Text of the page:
So the way that gravity's going to work, I've got to put something right on the edge of that to hold it up right there. Look to see, is this kind of over where your hand is? Yeah. Then we'll put some wire on there. Oh, here it is. Okay. So I'm going to put a piece of wire right there.
I'm going to pull that wire down, make sure the stand doesn't fall over. I'm going to pull it down right where you're holding. - So now that you put this here, what are the odds that it will stay, that you'll want it in this position as you build other things? Do you end up moving things around a lot? - I move some things. Now let's see if the whole thing's going to fall over. That's not so... That's not a very sturdy boom. Eh, it looks pretty good. Oh, but I love the way that top looks. I mean, that looks, that's fantastic.
So if it falls, then... then we just start again. - Okay. So you're focusing just on that corner. Do you have... Are you, do you have something in mind already that's going to go in the frame later that you're thinking about that? Or you're just thinking about that corner on its own merits, or... - Yeah, I like to, I like to kind of map in what I will call the whole, the scene, and then I'll start hanging things. I'll, I want to bring in some more items that are going to be sharper and kind of the stars in the show.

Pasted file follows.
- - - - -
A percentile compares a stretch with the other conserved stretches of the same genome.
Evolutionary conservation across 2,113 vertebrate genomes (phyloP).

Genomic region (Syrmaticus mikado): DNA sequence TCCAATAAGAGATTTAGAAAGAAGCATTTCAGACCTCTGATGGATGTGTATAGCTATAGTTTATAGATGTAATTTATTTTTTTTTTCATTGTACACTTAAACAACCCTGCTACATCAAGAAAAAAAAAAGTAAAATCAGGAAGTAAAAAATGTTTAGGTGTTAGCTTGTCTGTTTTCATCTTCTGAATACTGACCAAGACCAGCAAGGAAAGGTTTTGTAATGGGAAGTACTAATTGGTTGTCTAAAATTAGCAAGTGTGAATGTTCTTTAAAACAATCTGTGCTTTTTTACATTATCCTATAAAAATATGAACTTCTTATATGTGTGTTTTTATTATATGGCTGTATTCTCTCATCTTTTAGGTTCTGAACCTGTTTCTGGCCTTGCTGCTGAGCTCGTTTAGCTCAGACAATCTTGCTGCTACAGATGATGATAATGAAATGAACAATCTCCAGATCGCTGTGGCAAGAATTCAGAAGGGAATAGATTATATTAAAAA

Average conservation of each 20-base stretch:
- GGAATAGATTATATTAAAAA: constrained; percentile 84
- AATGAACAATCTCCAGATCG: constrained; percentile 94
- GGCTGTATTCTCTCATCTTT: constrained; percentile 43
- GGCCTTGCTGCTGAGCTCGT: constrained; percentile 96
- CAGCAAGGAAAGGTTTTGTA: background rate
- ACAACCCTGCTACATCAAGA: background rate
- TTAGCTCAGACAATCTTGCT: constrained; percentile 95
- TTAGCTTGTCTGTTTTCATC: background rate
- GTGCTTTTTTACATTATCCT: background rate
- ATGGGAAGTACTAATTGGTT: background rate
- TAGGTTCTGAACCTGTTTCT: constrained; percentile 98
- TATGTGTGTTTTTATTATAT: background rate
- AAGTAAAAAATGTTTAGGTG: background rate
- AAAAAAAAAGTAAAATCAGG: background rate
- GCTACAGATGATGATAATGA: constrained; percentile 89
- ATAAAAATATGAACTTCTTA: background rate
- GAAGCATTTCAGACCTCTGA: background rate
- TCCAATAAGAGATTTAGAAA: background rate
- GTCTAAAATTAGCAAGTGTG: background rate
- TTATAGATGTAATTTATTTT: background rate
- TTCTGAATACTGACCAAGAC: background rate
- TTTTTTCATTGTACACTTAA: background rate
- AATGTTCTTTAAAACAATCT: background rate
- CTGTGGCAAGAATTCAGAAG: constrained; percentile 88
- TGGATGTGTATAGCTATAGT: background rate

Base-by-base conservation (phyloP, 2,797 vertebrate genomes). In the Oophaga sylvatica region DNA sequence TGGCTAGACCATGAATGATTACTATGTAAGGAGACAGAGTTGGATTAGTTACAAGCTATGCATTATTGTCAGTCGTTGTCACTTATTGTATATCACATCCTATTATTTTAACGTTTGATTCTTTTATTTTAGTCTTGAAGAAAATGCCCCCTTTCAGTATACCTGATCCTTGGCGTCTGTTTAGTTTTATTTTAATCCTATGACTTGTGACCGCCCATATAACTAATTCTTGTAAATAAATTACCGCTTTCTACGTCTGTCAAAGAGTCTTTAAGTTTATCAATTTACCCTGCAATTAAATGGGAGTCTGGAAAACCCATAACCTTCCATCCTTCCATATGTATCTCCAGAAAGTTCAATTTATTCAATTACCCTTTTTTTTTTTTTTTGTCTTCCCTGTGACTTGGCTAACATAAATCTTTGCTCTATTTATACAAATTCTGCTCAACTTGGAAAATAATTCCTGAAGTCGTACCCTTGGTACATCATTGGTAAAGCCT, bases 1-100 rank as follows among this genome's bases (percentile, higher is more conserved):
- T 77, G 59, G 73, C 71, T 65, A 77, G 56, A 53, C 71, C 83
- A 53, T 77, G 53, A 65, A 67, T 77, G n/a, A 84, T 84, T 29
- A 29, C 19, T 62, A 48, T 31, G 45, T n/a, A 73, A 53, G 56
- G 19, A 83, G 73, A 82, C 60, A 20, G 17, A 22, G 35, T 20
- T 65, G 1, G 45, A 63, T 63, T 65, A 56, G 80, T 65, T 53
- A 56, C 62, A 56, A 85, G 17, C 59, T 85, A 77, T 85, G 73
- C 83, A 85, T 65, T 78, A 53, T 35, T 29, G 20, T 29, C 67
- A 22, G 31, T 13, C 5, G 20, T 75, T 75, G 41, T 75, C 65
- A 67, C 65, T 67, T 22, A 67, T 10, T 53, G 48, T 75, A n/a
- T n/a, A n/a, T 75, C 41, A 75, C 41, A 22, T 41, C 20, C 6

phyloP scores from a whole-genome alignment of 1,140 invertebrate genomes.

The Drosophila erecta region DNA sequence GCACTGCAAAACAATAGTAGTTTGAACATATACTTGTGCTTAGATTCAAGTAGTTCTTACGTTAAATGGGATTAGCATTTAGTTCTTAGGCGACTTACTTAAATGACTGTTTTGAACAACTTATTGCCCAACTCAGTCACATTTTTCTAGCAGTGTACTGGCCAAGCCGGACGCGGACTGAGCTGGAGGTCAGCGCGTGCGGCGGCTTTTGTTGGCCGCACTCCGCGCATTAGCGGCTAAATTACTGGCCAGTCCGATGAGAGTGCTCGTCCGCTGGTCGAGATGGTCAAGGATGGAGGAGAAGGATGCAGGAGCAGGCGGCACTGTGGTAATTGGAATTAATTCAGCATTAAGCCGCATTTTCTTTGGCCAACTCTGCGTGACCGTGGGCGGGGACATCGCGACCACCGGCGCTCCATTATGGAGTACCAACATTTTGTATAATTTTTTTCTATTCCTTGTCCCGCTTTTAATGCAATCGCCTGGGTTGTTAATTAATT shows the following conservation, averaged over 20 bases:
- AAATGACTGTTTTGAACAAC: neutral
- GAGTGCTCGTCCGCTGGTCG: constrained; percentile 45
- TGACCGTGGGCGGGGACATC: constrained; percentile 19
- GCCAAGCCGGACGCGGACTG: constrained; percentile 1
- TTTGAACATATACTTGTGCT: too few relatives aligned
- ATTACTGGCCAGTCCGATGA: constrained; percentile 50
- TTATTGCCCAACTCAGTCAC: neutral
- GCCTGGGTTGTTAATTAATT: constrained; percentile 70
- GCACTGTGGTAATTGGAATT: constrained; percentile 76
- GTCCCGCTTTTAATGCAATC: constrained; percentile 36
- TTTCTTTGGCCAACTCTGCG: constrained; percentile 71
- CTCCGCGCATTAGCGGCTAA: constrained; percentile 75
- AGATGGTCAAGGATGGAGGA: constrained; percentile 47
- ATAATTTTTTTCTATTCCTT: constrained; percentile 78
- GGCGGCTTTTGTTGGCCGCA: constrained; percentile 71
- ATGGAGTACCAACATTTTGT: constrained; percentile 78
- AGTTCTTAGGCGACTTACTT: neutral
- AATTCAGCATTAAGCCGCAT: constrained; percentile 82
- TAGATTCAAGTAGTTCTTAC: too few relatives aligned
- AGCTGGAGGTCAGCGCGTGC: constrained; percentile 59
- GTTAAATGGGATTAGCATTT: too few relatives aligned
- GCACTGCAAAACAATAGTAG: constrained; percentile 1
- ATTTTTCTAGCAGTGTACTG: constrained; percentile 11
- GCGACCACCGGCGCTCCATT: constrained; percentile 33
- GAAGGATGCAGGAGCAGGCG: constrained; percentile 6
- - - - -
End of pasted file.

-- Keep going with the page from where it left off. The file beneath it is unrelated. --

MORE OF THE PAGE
- Okay. - I would say. - You're building a background. - Right now I'm building a background, yeah. - Okay. - And, you know, that, I could probably paint that in. And then I've got this piece of foil here that I could play around with a little on the top. I can play around a little bit with... I think it needs to go a little higher to me. - Okay, with that in mind, I'm just going to leave you working for a little bit. - (laughs) You are? - So I'll be back later. - Okay.
You got a couple weeks to spend? - Yeah.
- Best practices for advanced composition
- Reviewing other photographers' work
- Composing a scene
- Placing objects
- Composing around light and geometry
- Composing with layers: foreground and background
- Compositional exercises